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The Present Use of the Responsible Corporate Officer Doctrine in the Criminal Enforcement of Environmental Laws

March 1993

Citation: 23 ELR 10145

Issue: 3

Author: Charles A. De Monaco and Barry M. Hartman

Editors' Summary: The responsible corporate officer doctrine establishes that individuals, including management of a legal entity, may be prosecuted as "persons" within the meaning of several federal environmental statutes, if the facts so warrant. Federal environmental statutes do not require a showing that the person being prosecuted as a corporate officer knowingly violated the applicable law. There is nothing novel about the settled doctrine of law that a responsible corporate officer may be convicted of knowingly violating the law, even if he did not personally carry out the act constituting the violation, as long as that person has a responsible share in the furtherance of the illegal transaction and has actual knowledge of the misconduct.

Mr. Hartman is a partner in the Washington, D.C., office of Kirkpatrick & Lockhart. From 1989 until June 1992, he served in various capacities with the U.S. Department of Justice (DOJ), including, since 1991, as Acting Assistant Attorney General for the Environment and Natural Resources Division. Mr. De Monaco is the Assistant Chief of the Environmental Crimes Section within the Environment and Natural Resources Division. He has been a local and federal prosecutor since 1975, serving as an Assistant U.S. Attorney in the Western District of Pennsylvania from 1983 to 1989, and as an Assistant District Attorney for Allegheny County, Pennsylvania, from 1975 to 1983. The authors wish to thank and acknowledge the substantial assistance provided by James A. Morgulec, an attorney in the DOJ's Environmental Crimes Section, and Heather Klink, who served as a legal intern with the Environmental Crimes Section in the summer of 1992.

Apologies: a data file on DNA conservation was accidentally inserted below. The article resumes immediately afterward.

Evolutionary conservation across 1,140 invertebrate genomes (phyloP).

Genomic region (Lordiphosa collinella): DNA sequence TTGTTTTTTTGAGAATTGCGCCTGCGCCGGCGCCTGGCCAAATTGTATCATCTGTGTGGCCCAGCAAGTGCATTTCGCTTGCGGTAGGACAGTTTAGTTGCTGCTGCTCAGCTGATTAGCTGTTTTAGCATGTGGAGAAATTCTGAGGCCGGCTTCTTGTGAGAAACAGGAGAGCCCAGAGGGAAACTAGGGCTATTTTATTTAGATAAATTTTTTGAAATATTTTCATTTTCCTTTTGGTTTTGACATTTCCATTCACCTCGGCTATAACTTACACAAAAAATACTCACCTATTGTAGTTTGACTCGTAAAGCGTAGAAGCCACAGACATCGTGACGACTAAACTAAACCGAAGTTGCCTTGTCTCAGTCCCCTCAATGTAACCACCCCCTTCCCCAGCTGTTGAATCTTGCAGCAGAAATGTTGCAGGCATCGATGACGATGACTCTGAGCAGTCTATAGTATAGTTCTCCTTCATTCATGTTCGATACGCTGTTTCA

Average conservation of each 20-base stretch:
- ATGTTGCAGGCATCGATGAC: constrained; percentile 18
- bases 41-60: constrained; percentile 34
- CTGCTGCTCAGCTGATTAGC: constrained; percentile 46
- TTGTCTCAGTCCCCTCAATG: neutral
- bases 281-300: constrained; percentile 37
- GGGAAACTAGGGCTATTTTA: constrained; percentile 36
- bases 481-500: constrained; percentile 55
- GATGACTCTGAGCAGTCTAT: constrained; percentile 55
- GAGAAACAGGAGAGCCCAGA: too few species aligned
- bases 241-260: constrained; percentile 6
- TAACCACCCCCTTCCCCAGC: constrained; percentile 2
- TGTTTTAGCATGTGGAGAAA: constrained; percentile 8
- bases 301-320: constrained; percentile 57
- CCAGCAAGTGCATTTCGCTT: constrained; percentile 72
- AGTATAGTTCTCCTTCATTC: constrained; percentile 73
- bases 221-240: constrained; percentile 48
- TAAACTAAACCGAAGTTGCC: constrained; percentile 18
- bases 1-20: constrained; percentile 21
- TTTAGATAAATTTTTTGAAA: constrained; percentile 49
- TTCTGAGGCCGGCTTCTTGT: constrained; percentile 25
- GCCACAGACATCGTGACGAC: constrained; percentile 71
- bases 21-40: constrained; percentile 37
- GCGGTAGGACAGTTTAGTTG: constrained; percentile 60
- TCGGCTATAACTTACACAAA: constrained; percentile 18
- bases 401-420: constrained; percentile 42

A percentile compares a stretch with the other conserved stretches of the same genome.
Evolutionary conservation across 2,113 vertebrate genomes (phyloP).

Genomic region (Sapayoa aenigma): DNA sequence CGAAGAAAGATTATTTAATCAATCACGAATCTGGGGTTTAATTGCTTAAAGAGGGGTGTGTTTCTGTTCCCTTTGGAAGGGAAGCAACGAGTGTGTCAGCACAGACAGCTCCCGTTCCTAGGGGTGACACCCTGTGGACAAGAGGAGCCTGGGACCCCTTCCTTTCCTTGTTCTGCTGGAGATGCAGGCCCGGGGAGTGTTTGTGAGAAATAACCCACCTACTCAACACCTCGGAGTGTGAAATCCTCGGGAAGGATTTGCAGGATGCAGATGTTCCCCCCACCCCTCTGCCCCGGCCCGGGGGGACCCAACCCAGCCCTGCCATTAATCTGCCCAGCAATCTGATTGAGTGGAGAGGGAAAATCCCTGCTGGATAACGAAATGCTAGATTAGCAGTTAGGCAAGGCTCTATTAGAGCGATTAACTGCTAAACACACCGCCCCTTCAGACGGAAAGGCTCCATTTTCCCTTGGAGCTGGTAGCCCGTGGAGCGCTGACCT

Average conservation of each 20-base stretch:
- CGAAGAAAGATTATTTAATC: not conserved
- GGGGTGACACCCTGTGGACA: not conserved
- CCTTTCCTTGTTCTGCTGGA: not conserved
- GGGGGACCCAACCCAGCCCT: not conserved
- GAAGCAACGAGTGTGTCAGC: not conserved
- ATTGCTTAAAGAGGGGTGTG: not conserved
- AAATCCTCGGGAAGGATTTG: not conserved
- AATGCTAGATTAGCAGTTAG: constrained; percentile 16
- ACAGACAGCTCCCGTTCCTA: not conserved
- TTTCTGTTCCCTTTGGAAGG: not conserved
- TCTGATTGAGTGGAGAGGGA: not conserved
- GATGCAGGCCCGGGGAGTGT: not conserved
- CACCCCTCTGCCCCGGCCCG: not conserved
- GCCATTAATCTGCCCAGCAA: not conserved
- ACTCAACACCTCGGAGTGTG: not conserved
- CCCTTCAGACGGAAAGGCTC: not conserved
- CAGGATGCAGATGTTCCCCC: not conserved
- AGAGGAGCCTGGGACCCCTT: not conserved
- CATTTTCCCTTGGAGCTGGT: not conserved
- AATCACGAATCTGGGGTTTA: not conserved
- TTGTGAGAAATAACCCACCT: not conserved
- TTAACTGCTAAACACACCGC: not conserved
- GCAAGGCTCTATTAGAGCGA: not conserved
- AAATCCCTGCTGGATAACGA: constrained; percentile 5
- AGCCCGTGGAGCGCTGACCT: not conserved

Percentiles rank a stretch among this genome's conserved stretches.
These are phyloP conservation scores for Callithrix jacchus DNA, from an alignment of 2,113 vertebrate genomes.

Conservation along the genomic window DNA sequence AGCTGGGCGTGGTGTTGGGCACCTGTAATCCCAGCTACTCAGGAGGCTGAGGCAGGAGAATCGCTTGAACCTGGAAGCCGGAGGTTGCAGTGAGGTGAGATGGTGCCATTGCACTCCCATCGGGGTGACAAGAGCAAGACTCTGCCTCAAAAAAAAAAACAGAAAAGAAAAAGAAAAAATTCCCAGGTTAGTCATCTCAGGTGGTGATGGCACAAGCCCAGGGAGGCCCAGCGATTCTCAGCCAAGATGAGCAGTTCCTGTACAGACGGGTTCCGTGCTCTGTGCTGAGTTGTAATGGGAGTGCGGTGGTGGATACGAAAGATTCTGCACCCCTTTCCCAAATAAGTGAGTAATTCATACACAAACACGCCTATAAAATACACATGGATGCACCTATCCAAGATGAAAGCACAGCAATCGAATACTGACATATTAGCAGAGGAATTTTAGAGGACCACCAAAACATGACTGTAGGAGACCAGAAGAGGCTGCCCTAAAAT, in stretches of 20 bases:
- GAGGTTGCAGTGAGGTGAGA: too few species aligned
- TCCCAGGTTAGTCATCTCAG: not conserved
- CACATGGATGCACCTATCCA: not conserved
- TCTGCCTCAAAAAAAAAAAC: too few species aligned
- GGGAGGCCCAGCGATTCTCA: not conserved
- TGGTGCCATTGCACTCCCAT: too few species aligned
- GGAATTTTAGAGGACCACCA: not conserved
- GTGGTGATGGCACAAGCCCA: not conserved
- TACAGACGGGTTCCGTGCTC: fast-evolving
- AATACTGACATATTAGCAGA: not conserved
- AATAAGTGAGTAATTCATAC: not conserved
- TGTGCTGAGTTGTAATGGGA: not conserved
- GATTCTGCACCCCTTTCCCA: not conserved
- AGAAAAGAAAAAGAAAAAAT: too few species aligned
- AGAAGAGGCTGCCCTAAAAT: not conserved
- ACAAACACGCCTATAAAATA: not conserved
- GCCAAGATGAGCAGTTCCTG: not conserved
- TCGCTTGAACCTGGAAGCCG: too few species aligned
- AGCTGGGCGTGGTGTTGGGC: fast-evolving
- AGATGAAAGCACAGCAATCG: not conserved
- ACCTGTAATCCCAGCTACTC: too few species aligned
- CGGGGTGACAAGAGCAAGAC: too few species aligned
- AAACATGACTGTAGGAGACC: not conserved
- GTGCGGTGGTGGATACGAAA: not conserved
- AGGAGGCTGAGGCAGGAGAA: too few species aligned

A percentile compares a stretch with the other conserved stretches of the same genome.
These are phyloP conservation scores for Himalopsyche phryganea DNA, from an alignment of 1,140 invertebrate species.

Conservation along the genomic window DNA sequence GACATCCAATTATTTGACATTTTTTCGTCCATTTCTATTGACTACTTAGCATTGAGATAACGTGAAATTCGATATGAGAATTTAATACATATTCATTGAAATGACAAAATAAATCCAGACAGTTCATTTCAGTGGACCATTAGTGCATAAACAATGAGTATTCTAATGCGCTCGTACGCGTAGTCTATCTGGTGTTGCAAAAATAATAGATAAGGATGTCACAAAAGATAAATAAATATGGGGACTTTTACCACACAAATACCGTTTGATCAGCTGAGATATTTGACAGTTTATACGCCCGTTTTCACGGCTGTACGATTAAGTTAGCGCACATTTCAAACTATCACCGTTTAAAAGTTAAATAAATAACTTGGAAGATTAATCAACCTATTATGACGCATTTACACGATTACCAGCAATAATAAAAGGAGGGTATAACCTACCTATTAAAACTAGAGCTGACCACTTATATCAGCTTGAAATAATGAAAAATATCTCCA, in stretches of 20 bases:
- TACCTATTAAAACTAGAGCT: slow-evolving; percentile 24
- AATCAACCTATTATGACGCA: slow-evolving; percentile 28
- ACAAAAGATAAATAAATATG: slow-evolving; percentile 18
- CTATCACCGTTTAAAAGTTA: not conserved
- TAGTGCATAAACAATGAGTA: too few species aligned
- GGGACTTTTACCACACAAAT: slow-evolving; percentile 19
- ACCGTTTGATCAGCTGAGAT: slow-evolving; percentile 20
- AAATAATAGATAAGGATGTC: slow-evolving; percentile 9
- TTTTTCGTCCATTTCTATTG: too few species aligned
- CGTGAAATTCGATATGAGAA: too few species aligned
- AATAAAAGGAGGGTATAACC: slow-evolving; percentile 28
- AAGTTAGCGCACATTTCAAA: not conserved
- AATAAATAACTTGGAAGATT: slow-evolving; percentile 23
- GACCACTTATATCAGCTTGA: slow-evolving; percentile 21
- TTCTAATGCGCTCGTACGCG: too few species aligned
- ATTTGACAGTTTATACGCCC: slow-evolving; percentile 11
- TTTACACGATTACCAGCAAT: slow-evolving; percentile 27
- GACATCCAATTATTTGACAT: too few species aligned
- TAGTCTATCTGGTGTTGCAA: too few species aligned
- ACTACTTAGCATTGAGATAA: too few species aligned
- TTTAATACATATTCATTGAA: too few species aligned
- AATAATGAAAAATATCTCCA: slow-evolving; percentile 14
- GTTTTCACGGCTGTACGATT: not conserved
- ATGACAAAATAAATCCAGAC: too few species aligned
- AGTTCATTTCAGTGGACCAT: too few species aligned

This Article is a description of the DOJ's criminal environmental enforcement activities between 1989 and 1992. It does not necessarily reflect the future policies of the DOJ. This Article does not intend to, does not, and may not be relied on to create any rights, substantive or procedural, enforceable at law by any party in any matter civil or criminal. Nor are any limitations hereby placed on otherwise lawful litigative prerogatives of the DOJ.

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